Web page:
By Craig Paterson
Vice President, Product Management

If you work in the automotive industry, you know that greater fuel efficiency and the reduction of car emissions have been top priorities for a long time. The elimination of greenhouse gases by means of increasing fuel economy is one benefit. Saving drivers some pain at the pump is another.

We know that new engine technology is essential to reaching a more efficient future. It’s the reason that turbocharged gasoline direction injection (TGDI) engines are becoming more popular. By 2024, it’s expected that vehicles equipped with TGDI engines will make up 83 percent of the U.S. vehicle population.

We’ve touched on why shops, fleets and oil servicers need to be on top of this massive trend and its implications for service fill engine oil choice in recent weeks. But there’s more to this story, and it’s important that everyone working in the automotive industry today understand the implications.

Engine oil is an important part of the equation when it comes to higher fuel efficiency. Whether it’s direct efficiency benefits from lower viscosity fluids, or the enablement of new engine technology, lubricants matter in how we collectively reach the efficiency goals.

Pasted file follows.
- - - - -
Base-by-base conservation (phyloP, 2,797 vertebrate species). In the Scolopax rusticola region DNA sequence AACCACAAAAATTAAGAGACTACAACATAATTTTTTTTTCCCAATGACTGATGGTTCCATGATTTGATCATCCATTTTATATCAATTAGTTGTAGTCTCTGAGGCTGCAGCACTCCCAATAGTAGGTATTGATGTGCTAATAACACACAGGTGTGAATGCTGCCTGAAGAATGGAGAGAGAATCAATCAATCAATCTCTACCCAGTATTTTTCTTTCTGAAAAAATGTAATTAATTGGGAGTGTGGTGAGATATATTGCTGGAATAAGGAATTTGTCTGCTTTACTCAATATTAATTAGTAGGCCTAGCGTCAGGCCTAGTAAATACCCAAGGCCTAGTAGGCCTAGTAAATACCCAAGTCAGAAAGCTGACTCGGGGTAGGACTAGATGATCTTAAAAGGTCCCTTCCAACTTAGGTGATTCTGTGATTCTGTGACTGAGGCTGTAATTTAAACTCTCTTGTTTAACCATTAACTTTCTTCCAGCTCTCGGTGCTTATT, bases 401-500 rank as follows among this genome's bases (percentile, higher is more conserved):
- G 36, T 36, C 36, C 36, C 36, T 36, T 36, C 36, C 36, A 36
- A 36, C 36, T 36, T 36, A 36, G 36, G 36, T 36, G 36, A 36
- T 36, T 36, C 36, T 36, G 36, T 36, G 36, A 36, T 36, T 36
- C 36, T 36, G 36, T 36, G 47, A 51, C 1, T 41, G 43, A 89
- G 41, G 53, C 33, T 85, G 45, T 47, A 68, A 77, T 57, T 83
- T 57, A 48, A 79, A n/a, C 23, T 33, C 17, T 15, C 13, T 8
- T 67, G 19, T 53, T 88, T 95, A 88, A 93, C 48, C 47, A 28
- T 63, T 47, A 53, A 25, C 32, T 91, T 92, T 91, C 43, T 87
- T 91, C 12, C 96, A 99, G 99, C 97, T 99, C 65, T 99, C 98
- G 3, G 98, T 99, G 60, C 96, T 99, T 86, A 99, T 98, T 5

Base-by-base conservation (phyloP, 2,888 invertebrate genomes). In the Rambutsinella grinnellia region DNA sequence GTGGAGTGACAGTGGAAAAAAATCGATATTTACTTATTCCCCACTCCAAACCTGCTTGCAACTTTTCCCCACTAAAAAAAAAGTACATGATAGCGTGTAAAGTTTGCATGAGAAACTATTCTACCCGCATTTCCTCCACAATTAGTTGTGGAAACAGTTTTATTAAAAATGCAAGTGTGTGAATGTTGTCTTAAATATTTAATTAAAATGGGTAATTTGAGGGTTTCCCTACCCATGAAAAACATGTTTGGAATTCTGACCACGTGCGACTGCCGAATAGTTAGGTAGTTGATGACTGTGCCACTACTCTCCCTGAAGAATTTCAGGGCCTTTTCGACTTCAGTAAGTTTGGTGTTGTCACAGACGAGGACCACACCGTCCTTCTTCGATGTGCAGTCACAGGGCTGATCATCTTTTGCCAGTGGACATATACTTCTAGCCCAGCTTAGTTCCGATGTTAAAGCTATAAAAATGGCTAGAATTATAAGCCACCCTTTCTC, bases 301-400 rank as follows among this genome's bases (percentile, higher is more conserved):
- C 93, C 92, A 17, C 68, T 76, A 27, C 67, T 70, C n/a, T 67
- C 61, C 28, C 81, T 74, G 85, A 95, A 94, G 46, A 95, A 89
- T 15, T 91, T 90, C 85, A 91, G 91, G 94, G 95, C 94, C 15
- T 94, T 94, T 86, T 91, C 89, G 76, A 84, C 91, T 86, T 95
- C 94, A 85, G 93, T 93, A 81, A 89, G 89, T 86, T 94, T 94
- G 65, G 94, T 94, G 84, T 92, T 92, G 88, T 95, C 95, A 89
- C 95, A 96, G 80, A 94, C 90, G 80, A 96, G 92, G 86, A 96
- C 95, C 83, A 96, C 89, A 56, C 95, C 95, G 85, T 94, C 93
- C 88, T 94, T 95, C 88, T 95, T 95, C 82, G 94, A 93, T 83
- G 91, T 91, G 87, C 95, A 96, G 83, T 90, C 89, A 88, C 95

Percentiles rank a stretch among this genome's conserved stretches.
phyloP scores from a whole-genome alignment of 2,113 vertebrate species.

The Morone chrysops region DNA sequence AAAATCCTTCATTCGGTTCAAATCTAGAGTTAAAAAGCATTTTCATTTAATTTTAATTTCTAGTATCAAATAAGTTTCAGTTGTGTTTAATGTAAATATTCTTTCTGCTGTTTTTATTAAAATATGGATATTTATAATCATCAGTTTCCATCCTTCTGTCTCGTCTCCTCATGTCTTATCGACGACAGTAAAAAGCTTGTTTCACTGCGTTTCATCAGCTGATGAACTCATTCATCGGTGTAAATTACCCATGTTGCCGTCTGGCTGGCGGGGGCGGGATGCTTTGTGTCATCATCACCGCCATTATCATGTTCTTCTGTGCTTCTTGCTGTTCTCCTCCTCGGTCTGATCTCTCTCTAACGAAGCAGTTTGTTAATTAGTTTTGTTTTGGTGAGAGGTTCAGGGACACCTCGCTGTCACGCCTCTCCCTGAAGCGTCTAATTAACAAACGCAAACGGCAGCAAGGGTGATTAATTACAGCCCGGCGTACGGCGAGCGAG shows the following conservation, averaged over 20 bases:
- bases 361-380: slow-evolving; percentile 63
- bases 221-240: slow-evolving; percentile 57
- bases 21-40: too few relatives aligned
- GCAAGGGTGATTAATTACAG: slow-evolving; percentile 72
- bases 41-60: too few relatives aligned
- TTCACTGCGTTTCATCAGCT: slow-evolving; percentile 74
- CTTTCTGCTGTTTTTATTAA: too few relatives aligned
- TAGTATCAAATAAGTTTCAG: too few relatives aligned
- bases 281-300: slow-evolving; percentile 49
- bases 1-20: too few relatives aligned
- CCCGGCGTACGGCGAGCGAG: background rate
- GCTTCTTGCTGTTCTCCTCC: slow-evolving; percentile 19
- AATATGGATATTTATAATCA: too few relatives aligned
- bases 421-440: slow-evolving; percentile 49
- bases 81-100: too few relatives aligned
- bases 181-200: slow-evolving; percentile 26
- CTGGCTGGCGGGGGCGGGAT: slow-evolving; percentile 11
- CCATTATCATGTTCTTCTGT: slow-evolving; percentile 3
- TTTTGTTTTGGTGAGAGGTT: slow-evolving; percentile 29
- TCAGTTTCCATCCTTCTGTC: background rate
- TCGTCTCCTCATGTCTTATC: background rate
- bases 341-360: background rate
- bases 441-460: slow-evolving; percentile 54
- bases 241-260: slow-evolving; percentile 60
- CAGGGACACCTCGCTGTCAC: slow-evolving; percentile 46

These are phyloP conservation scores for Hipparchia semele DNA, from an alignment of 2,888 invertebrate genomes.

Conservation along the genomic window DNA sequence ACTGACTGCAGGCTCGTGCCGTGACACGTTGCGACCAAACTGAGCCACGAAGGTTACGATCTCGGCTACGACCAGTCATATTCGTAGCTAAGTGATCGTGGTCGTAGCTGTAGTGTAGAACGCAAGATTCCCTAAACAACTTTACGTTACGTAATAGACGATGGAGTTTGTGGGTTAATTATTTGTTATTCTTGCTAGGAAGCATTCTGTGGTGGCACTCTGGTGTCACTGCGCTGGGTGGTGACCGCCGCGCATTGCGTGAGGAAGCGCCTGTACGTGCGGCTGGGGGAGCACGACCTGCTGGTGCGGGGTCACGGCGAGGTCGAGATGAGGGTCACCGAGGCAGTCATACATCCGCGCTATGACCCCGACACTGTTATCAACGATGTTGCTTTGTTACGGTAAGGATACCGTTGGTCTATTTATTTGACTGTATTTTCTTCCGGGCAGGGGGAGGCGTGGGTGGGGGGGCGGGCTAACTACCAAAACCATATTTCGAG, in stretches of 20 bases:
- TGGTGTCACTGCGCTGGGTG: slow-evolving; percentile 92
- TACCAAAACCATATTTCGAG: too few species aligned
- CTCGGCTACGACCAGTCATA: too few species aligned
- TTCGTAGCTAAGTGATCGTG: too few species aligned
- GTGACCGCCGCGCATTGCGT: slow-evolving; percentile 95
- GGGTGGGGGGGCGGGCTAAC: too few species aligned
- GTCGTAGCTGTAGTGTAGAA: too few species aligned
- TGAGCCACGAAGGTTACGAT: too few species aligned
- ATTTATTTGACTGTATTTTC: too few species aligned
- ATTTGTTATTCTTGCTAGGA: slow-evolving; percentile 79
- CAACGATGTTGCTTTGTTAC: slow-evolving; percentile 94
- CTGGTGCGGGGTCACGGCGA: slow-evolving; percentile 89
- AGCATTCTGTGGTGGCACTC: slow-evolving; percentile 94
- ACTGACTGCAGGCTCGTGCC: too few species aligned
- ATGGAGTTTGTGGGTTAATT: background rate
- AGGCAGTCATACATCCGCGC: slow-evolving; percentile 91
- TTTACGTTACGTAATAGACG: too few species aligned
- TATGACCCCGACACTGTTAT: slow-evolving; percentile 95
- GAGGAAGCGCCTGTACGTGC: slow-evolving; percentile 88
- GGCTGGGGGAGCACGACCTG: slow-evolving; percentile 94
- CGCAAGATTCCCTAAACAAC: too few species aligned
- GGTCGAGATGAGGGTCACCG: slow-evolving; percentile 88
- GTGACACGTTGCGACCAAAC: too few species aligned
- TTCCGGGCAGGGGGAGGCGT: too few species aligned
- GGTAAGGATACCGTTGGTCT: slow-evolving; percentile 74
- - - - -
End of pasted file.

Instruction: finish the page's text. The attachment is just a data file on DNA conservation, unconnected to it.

API SN Plus offers us a good example of what’s at stake here. API SN Plus supplements the existing ILSAC GF-5 specification used for engine oils on the broad scales, most available engine oil in the market is able to mitigate low speed pre-ignition (LSPI) in TGDI engines. It’s a positive step, and it’s important for all industry stakeholders to be educated on API SN Plus.

Here’s the catch: Automakers and oil marketers originally intended to replace ILSAC GF-5 two years ago. And as it stands today, it won’t be replaced until 2020 at the earliest. Learn more here.

The implications? ILSAC GF-6, the intended replacement for ILSAC GF-5, contains a multitude of heightened performance criteria for the lubricant—not just LSPI. One of the critical improvements in the proposed specification is, in fact, fuel economy. It’s a significant performance increase, and one that will have a real societal benefit once ILSAC GF-6-certified lubricants are widely available in the marketplace.

But given the delay in specification development, the majority of cars utilizing modern engine oil have yet to benefit from greater fuel efficiency. A comprehensive figure is virtually impossible to calculate—but it must certainly be significant. Not to mention that, for service shops, the delays here have been preventing higher value engine oils from hitting your shelves.

Our view: To be sure, there have been legitimate, unforeseen challenges with the development of ILSAC GF-6’s engine tests. But what we may have lost in fuel efficiency serves to illustrate the urgency with which we ought to be attacking the challenges that keep our industry from innovating.

The onus to fix these issues rests with the lubricant industry. And it stands to reason that all parties understand what’s at stake if our current model for specifying engine oil performance remains as-is.

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